Deer and squirrels and bears, oh my


As I sit with my morning coffee, I am deep in the Adirondack mountains in upstate New York on an unseasonably warm, cloudless day. This is day three of The Great Adventure, in which my husband and I have quit our big city jobs in London to drive around the US for several months, hiking through national forests, visiting friends, cooking in the great outdoors, and sleeping in our car. In the winter.

This poses a slight dilemma in regards to this blog, because until sometime in 2011, I will only have access to a camp stove, a pot, a pan, a coffee percolator, and the few perishables we can safely store in a small cooler. Oh, and did I mention (or did I have to?) that being recently jobless, we are now on a shoestring?

You may by now have guessed that during this period of my life there will be distinctly fewer stories of me buying fresh sardines at Borough Market, for example, or showing up to parties with a plateful of profiteroles.

Never mind, we can still have fun with out food, right? We can still take a bite out of all life has to offer, can’t we?

Well yes, in a rustic sort of a way. Cooking outdoors is like being a 14 year old again, trying to  navigate such complexities as baking a potato or making a plate of pasta. I’m no Hunter Angler Gardener Cook: I’ve lost all sense of comfort and ease with myself in the kitchen, and suddenly feel like exactly what I am: a city girl who can put on a mean dinner party with a fully equipped kitchen at her disposal, but who is reduced to fighting aggressive campsite squirrels for her beans on toast when she leaves the comforts of home behind.

IMG_5662I’m ok with that, I just have to start back at the beginning, with the basics. To that end, I’ve allowed myself one exciting new piece of equipment: the 10” Lodge Dutch Camp Oven. You know, the kind of cast iron lidded pot with little legs that hold it directly over the open fire? The kind that pioneer women and grisly old men named ‘cookie’ used to use all the time? I spent a few days keeping it clean and oiled in the hopes that it will last me for the rest of my life, and then decided to dig in and bake a loaf of bread in it.

IMG_5647I used my standard basic white loaf recipe (with a few tweaks due to my limited pantry), sat the mixing bowl on the car engine to keep it warm while it rose, and then got the fire going. Unfortunately there’s no gauge on the outside of the oven to let you know what temperature you’re working with. Nope, just me and a pot and a fire. I decided 20 minutes would do it, but checked the contents of the pot after 10 to find a finished loaf, slightly undercooked inside, and most definitely overcooked on the outside. The squirrels stood watching from the sidelines, laughing at my ineptitude…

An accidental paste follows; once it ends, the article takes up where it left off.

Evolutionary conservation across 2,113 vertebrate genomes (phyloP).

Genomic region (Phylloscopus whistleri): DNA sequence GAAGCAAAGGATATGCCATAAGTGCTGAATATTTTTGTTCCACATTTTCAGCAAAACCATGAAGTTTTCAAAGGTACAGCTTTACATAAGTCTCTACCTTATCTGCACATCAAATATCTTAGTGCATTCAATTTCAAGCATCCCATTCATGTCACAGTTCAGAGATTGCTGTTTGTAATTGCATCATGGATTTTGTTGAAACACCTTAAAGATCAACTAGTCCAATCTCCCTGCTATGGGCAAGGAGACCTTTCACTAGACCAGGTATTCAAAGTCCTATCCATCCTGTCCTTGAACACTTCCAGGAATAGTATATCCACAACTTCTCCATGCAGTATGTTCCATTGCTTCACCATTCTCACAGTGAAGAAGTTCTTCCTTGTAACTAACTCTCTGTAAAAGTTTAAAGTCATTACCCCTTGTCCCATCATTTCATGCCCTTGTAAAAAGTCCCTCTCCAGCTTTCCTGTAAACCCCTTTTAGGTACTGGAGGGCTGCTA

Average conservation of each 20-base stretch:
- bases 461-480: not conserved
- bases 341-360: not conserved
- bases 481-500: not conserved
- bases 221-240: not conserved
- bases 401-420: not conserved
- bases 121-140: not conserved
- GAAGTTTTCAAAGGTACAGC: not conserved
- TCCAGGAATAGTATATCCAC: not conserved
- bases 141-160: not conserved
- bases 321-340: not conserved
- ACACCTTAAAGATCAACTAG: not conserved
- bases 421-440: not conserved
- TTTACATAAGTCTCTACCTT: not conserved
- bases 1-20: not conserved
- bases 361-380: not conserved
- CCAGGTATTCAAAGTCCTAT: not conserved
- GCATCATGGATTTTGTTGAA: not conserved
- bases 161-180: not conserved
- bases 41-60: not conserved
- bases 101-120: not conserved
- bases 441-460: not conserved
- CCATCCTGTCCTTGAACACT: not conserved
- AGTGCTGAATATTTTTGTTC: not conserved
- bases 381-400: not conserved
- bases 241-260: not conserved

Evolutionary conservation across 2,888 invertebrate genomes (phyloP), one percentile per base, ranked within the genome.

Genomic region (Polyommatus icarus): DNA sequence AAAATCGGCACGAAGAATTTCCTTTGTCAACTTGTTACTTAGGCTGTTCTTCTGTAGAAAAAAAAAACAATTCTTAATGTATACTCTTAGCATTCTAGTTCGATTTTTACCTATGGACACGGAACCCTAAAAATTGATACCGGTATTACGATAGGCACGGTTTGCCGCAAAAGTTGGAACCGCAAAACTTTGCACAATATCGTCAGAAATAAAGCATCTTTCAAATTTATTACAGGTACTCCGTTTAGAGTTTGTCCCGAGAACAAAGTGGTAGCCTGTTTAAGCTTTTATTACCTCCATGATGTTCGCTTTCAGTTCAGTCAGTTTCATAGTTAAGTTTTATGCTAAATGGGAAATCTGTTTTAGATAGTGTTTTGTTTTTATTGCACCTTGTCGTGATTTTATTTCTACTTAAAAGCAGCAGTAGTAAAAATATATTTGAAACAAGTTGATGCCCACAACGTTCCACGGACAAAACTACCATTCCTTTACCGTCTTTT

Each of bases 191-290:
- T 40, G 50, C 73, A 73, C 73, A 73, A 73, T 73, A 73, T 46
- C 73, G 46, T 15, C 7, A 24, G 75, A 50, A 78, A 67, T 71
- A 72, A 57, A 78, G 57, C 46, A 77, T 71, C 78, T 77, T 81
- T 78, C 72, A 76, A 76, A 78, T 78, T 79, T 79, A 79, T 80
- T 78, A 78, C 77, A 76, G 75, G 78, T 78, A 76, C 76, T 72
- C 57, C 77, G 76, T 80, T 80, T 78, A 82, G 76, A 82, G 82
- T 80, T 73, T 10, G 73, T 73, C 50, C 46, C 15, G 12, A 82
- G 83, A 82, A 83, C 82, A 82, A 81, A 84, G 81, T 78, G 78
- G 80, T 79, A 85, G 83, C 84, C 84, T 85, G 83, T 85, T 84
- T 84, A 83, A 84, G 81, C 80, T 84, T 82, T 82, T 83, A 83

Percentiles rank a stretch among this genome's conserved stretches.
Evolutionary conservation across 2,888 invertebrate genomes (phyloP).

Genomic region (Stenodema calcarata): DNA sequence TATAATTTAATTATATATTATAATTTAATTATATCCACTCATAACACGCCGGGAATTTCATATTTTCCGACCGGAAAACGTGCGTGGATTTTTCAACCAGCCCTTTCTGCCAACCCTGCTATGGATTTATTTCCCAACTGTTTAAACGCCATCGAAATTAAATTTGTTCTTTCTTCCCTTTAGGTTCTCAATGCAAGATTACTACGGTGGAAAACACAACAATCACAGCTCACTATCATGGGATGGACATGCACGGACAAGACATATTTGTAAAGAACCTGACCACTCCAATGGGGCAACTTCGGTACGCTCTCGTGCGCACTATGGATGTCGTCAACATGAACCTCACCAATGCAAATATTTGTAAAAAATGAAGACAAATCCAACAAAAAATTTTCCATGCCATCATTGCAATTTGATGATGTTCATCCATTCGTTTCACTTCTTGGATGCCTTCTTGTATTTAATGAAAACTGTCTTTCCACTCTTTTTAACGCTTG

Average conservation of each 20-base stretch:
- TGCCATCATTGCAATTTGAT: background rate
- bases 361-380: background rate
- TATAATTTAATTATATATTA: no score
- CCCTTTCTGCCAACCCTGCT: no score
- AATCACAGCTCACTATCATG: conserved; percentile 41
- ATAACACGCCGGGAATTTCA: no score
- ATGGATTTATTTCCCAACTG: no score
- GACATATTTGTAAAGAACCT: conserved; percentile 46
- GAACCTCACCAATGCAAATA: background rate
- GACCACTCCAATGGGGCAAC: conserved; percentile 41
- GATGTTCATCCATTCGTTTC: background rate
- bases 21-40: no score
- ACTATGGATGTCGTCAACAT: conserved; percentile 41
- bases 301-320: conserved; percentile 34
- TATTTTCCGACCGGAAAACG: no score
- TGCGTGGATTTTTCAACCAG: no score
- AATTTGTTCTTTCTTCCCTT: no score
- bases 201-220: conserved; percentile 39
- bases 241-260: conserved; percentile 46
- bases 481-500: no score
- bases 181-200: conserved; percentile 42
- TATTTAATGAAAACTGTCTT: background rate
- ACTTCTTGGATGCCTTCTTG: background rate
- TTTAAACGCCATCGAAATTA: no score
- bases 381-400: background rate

Basic Camping Loaf

1/2 C warm water
1 sachet dried yeast
3T olive oil
1T honey
300 g all purpose flour
big pinch salt

Mix water, oil, honey, and yeast together to dissolve, and then add the salt and flour. Knead until smooth and elastic, and then leave to rise in a warm place for 1 hour. Punch the dough down and leave for another hour, then carefully transfer to the dutch oven, covering the lid with hot coals. Experiment until you determine the level of heat and the time it takes to make a good loaf—and then let me know how you did it!

When in Fryeburg


Oh how my life has changed in the last 3 months. We used to hurry because we didn’t want to miss dinner reservations, or a flight to Bologna. Now it’s the tractor pull. Waking up at 6:00 on a brisk Tuesday morning, we set off down painted tunnels of autumn leaves. The country roads were clogged with creeping carloads of ‘leaf peepers,’ and we were filled with excitement as we got closer and closer to Fryeburg, Maine, and the granddaddy of all state fairs.

girl-watching-tractor-pullIn the crisp autumn air, we watched grown men bouncing up and down on their farm equipment, beer bellies jiggling in the slanted sunlight, exhaust intermingling with cigarette smoke to billow around contestants’ heads while they pulled their concrete loads forward inch by inch. It was mesmerising.

After a quick snack break, we checked out the livestock. The poultry house was especially impressive, with birds sporting various plumages as exotic as their beautiful names: red golden pheasant, grey saddleback pom, buff orpington, wheaten millay. They sound like Farrow and Ball paint colors—I’d take a living room in ‘salmon faverolle’ any day.